Hopkins Symptom Check List33,34, WHO-5
35, Sheehan Disability Scale36, GAF-S & GAF-F
HoNOS38. Based on the pre-treatment interview, the doctor will decide if the patient should
continue to a multidisciplinary assessment. A decision will be made at a multidisciplinary
conference on whether the patient should be offered treatment at CTP, and if so, whether a
doctor, psychologist, or a nurse should handle the treatment. Manuals are used for all treatment
provided at CTP, and data is collected in the patient records.
After the multidisciplinary assessment, clinicians will decide upon a diagnosis. Treatment will be
divided into modules 1 (3 months) and 2 (3 months). After module 1 there will be an evaluation
of the treatment and the diagnosis will be revised, and it will be decided whether it is relevant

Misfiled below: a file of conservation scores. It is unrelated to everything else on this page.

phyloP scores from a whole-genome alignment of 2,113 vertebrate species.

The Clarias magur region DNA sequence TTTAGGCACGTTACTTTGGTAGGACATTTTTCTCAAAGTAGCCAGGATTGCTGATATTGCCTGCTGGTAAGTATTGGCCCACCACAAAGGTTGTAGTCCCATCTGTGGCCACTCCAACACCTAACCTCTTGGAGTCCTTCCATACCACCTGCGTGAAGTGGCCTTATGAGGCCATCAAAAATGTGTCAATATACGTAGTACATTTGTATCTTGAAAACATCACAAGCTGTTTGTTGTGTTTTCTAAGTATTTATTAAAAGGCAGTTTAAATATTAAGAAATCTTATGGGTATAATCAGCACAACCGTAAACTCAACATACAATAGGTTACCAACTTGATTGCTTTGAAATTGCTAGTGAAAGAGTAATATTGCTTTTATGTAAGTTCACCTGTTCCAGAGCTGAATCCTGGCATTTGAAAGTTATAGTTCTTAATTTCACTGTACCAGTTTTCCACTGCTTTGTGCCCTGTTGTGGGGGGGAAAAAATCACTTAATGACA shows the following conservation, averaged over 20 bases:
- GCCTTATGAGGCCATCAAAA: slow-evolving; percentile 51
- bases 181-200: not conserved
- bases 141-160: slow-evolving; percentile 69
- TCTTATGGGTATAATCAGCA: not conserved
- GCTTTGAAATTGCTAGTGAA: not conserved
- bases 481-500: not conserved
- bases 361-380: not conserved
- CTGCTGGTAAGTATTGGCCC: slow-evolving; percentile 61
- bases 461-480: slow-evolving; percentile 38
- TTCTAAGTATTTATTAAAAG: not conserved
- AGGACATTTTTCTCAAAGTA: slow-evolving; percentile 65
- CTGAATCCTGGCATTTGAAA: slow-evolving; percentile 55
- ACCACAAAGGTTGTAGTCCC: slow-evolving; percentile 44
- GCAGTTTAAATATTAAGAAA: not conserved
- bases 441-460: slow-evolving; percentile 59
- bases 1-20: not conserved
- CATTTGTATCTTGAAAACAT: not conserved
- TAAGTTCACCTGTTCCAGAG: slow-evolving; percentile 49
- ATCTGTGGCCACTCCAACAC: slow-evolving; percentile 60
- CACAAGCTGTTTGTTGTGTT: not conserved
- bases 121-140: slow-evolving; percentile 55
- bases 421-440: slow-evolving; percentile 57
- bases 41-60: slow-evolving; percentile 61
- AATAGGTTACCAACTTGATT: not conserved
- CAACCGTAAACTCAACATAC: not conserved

for the patient to continue to module 2. The referral diagnosis will be revised at three different
times: After the multidisciplinary assessment, between modules 1 and 2, and at the end of
7.2.4 Application/acceptance from the Danish Data Protection Agency, the National
Committee on Health Research Ethics: Yes
The diagnosis will be compared for each patient to evaluate whether diagnostic shifts have
occurred at all, if shifts have occurred within the same diagnostic chapter in ICD-10 or from one
diagnostic chapter to another. The clinician will be asked to note if and why the diagnosis has
The sociodemographic data, self-ratings, and observer-ratings will be used to describe the
mental symptoms, quality of life, social and physical functioning of the patient group.
Information on culturally important issues for the patient will be collected at the assessment.
7.3 Study on the use of the Cultural Formulation Interview
7.3.1 Number of participants (N): 70